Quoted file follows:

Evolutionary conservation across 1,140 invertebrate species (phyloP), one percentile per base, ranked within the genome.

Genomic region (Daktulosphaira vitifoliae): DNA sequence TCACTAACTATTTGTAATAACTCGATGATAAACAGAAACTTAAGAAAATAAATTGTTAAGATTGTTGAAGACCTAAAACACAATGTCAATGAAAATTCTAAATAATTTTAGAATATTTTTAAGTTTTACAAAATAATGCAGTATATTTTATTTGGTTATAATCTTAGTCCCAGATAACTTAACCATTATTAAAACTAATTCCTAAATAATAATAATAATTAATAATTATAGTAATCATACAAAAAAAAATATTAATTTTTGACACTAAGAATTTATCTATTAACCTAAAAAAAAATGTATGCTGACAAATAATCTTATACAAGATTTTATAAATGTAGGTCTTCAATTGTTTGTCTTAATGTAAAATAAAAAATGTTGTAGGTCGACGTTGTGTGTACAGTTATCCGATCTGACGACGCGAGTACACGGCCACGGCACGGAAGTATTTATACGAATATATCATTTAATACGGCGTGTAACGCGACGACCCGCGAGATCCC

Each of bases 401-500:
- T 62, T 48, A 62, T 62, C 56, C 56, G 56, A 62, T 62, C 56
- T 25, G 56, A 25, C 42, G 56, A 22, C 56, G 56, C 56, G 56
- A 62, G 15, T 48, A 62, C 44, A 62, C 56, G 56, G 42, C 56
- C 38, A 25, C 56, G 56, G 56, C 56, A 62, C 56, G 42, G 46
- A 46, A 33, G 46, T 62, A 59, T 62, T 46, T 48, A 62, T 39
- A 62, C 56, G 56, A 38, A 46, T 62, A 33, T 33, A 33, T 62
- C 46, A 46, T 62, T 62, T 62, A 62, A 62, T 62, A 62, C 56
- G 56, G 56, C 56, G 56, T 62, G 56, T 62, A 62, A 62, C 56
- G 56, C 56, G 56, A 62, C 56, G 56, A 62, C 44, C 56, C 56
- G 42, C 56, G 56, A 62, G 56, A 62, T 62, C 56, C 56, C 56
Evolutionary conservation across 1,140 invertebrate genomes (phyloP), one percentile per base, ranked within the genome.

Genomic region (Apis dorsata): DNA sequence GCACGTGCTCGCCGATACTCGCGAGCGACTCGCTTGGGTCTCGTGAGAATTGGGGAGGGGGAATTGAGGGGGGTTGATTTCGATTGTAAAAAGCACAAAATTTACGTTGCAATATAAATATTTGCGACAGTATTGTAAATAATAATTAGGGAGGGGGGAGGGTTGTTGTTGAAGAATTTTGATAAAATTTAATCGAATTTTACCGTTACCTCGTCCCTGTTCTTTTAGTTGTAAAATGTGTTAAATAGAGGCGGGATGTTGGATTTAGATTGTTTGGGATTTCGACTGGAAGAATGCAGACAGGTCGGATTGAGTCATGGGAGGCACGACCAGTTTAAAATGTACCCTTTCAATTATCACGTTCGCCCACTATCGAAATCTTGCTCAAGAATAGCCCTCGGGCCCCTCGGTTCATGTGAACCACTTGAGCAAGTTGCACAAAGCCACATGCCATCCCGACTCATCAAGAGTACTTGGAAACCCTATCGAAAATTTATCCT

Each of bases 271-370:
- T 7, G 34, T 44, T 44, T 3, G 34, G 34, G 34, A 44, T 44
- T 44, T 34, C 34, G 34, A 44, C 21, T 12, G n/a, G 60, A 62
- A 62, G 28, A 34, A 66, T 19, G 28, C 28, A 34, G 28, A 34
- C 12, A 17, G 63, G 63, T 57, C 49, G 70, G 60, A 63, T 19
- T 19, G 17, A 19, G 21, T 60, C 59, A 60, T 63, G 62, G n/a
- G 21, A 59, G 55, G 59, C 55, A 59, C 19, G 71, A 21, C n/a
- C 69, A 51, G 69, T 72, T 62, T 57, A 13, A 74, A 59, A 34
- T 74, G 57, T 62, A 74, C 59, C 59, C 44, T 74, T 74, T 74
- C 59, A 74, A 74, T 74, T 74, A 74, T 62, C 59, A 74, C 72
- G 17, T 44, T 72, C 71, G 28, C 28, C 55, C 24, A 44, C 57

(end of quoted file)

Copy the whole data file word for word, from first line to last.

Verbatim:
Evolutionary conservation across 1,140 invertebrate species (phyloP), one percentile per base, ranked within the genome.

Genomic region (Daktulosphaira vitifoliae): DNA sequence TCACTAACTATTTGTAATAACTCGATGATAAACAGAAACTTAAGAAAATAAATTGTTAAGATTGTTGAAGACCTAAAACACAATGTCAATGAAAATTCTAAATAATTTTAGAATATTTTTAAGTTTTACAAAATAATGCAGTATATTTTATTTGGTTATAATCTTAGTCCCAGATAACTTAACCATTATTAAAACTAATTCCTAAATAATAATAATAATTAATAATTATAGTAATCATACAAAAAAAAATATTAATTTTTGACACTAAGAATTTATCTATTAACCTAAAAAAAAATGTATGCTGACAAATAATCTTATACAAGATTTTATAAATGTAGGTCTTCAATTGTTTGTCTTAATGTAAAATAAAAAATGTTGTAGGTCGACGTTGTGTGTACAGTTATCCGATCTGACGACGCGAGTACACGGCCACGGCACGGAAGTATTTATACGAATATATCATTTAATACGGCGTGTAACGCGACGACCCGCGAGATCCC

Each of bases 401-500:
- T 62, T 48, A 62, T 62, C 56, C 56, G 56, A 62, T 62, C 56
- T 25, G 56, A 25, C 42, G 56, A 22, C 56, G 56, C 56, G 56
- A 62, G 15, T 48, A 62, C 44, A 62, C 56, G 56, G 42, C 56
- C 38, A 25, C 56, G 56, G 56, C 56, A 62, C 56, G 42, G 46
- A 46, A 33, G 46, T 62, A 59, T 62, T 46, T 48, A 62, T 39
- A 62, C 56, G 56, A 38, A 46, T 62, A 33, T 33, A 33, T 62
- C 46, A 46, T 62, T 62, T 62, A 62, A 62, T 62, A 62, C 56
- G 56, G 56, C 56, G 56, T 62, G 56, T 62, A 62, A 62, C 56
- G 56, C 56, G 56, A 62, C 56, G 56, A 62, C 44, C 56, C 56
- G 42, C 56, G 56, A 62, G 56, A 62, T 62, C 56, C 56, C 56
Evolutionary conservation across 1,140 invertebrate genomes (phyloP), one percentile per base, ranked within the genome.

Genomic region (Apis dorsata): DNA sequence GCACGTGCTCGCCGATACTCGCGAGCGACTCGCTTGGGTCTCGTGAGAATTGGGGAGGGGGAATTGAGGGGGGTTGATTTCGATTGTAAAAAGCACAAAATTTACGTTGCAATATAAATATTTGCGACAGTATTGTAAATAATAATTAGGGAGGGGGGAGGGTTGTTGTTGAAGAATTTTGATAAAATTTAATCGAATTTTACCGTTACCTCGTCCCTGTTCTTTTAGTTGTAAAATGTGTTAAATAGAGGCGGGATGTTGGATTTAGATTGTTTGGGATTTCGACTGGAAGAATGCAGACAGGTCGGATTGAGTCATGGGAGGCACGACCAGTTTAAAATGTACCCTTTCAATTATCACGTTCGCCCACTATCGAAATCTTGCTCAAGAATAGCCCTCGGGCCCCTCGGTTCATGTGAACCACTTGAGCAAGTTGCACAAAGCCACATGCCATCCCGACTCATCAAGAGTACTTGGAAACCCTATCGAAAATTTATCCT

Each of bases 271-370:
- T 7, G 34, T 44, T 44, T 3, G 34, G 34, G 34, A 44, T 44
- T 44, T 34, C 34, G 34, A 44, C 21, T 12, G n/a, G 60, A 62
- A 62, G 28, A 34, A 66, T 19, G 28, C 28, A 34, G 28, A 34
- C 12, A 17, G 63, G 63, T 57, C 49, G 70, G 60, A 63, T 19
- T 19, G 17, A 19, G 21, T 60, C 59, A 60, T 63, G 62, G n/a
- G 21, A 59, G 55, G 59, C 55, A 59, C 19, G 71, A 21, C n/a
- C 69, A 51, G 69, T 72, T 62, T 57, A 13, A 74, A 59, A 34
- T 74, G 57, T 62, A 74, C 59, C 59, C 44, T 74, T 74, T 74
- C 59, A 74, A 74, T 74, T 74, A 74, T 62, C 59, A 74, C 72
- G 17, T 44, T 72, C 71, G 28, C 28, C 55, C 24, A 44, C 57